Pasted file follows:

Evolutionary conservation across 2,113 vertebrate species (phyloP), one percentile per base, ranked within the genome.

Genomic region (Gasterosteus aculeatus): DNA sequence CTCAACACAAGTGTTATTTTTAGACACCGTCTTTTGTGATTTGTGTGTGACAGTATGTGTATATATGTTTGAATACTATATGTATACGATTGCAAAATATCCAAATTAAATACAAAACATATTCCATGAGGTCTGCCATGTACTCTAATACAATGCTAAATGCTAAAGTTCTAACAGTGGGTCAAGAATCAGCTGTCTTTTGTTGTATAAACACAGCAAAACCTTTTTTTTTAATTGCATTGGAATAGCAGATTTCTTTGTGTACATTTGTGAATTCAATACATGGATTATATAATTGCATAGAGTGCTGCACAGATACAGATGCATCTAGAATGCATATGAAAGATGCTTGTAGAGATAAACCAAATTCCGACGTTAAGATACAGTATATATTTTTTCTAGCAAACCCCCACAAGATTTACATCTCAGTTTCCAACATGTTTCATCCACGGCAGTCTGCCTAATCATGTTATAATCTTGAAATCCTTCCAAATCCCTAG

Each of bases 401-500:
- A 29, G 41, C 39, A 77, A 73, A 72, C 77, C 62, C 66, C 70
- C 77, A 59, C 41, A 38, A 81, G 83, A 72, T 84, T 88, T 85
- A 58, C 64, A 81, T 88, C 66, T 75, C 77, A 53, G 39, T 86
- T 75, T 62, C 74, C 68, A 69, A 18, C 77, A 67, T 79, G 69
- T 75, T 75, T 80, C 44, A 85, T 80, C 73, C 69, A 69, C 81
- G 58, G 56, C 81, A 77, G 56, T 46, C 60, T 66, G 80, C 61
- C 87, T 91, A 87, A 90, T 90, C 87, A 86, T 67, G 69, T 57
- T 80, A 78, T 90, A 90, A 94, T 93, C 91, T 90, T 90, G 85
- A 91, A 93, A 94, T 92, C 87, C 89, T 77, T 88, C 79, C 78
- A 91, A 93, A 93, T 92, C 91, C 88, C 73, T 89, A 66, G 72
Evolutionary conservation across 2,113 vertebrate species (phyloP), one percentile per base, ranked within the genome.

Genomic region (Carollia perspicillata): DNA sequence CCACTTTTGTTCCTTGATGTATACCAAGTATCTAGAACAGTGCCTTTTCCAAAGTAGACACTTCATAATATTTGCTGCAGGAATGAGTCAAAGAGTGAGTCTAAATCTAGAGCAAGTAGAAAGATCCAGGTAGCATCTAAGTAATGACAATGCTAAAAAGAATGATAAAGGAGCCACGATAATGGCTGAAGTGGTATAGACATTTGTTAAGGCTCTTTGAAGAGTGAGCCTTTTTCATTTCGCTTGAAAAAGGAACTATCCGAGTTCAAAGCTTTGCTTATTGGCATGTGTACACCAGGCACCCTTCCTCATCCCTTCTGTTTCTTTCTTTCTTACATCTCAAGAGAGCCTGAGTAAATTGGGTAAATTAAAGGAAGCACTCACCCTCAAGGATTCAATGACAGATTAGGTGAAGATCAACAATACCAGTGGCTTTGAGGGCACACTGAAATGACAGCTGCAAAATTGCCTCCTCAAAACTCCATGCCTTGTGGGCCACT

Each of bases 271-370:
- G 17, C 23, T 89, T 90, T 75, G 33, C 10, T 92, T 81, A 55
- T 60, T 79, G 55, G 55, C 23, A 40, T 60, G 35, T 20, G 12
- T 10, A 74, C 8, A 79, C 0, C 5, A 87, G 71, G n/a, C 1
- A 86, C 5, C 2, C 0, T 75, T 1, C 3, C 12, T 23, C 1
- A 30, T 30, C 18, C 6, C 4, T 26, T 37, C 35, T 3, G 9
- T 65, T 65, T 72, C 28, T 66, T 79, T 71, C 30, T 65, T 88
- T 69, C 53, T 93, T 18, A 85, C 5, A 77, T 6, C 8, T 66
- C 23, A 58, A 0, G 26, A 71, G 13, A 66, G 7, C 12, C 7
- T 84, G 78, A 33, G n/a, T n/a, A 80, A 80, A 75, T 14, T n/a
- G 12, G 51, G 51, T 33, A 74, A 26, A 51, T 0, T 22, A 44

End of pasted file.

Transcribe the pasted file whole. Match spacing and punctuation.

Evolutionary conservation across 2,113 vertebrate species (phyloP), one percentile per base, ranked within the genome.

Genomic region (Gasterosteus aculeatus): DNA sequence CTCAACACAAGTGTTATTTTTAGACACCGTCTTTTGTGATTTGTGTGTGACAGTATGTGTATATATGTTTGAATACTATATGTATACGATTGCAAAATATCCAAATTAAATACAAAACATATTCCATGAGGTCTGCCATGTACTCTAATACAATGCTAAATGCTAAAGTTCTAACAGTGGGTCAAGAATCAGCTGTCTTTTGTTGTATAAACACAGCAAAACCTTTTTTTTTAATTGCATTGGAATAGCAGATTTCTTTGTGTACATTTGTGAATTCAATACATGGATTATATAATTGCATAGAGTGCTGCACAGATACAGATGCATCTAGAATGCATATGAAAGATGCTTGTAGAGATAAACCAAATTCCGACGTTAAGATACAGTATATATTTTTTCTAGCAAACCCCCACAAGATTTACATCTCAGTTTCCAACATGTTTCATCCACGGCAGTCTGCCTAATCATGTTATAATCTTGAAATCCTTCCAAATCCCTAG

Each of bases 401-500:
- A 29, G 41, C 39, A 77, A 73, A 72, C 77, C 62, C 66, C 70
- C 77, A 59, C 41, A 38, A 81, G 83, A 72, T 84, T 88, T 85
- A 58, C 64, A 81, T 88, C 66, T 75, C 77, A 53, G 39, T 86
- T 75, T 62, C 74, C 68, A 69, A 18, C 77, A 67, T 79, G 69
- T 75, T 75, T 80, C 44, A 85, T 80, C 73, C 69, A 69, C 81
- G 58, G 56, C 81, A 77, G 56, T 46, C 60, T 66, G 80, C 61
- C 87, T 91, A 87, A 90, T 90, C 87, A 86, T 67, G 69, T 57
- T 80, A 78, T 90, A 90, A 94, T 93, C 91, T 90, T 90, G 85
- A 91, A 93, A 94, T 92, C 87, C 89, T 77, T 88, C 79, C 78
- A 91, A 93, A 93, T 92, C 91, C 88, C 73, T 89, A 66, G 72
Evolutionary conservation across 2,113 vertebrate species (phyloP), one percentile per base, ranked within the genome.

Genomic region (Carollia perspicillata): DNA sequence CCACTTTTGTTCCTTGATGTATACCAAGTATCTAGAACAGTGCCTTTTCCAAAGTAGACACTTCATAATATTTGCTGCAGGAATGAGTCAAAGAGTGAGTCTAAATCTAGAGCAAGTAGAAAGATCCAGGTAGCATCTAAGTAATGACAATGCTAAAAAGAATGATAAAGGAGCCACGATAATGGCTGAAGTGGTATAGACATTTGTTAAGGCTCTTTGAAGAGTGAGCCTTTTTCATTTCGCTTGAAAAAGGAACTATCCGAGTTCAAAGCTTTGCTTATTGGCATGTGTACACCAGGCACCCTTCCTCATCCCTTCTGTTTCTTTCTTTCTTACATCTCAAGAGAGCCTGAGTAAATTGGGTAAATTAAAGGAAGCACTCACCCTCAAGGATTCAATGACAGATTAGGTGAAGATCAACAATACCAGTGGCTTTGAGGGCACACTGAAATGACAGCTGCAAAATTGCCTCCTCAAAACTCCATGCCTTGTGGGCCACT

Each of bases 271-370:
- G 17, C 23, T 89, T 90, T 75, G 33, C 10, T 92, T 81, A 55
- T 60, T 79, G 55, G 55, C 23, A 40, T 60, G 35, T 20, G 12
- T 10, A 74, C 8, A 79, C 0, C 5, A 87, G 71, G n/a, C 1
- A 86, C 5, C 2, C 0, T 75, T 1, C 3, C 12, T 23, C 1
- A 30, T 30, C 18, C 6, C 4, T 26, T 37, C 35, T 3, G 9
- T 65, T 65, T 72, C 28, T 66, T 79, T 71, C 30, T 65, T 88
- T 69, C 53, T 93, T 18, A 85, C 5, A 77, T 6, C 8, T 66
- C 23, A 58, A 0, G 26, A 71, G 13, A 66, G 7, C 12, C 7
- T 84, G 78, A 33, G n/a, T n/a, A 80, A 80, A 75, T 14, T n/a
- G 12, G 51, G 51, T 33, A 74, A 26, A 51, T 0, T 22, A 44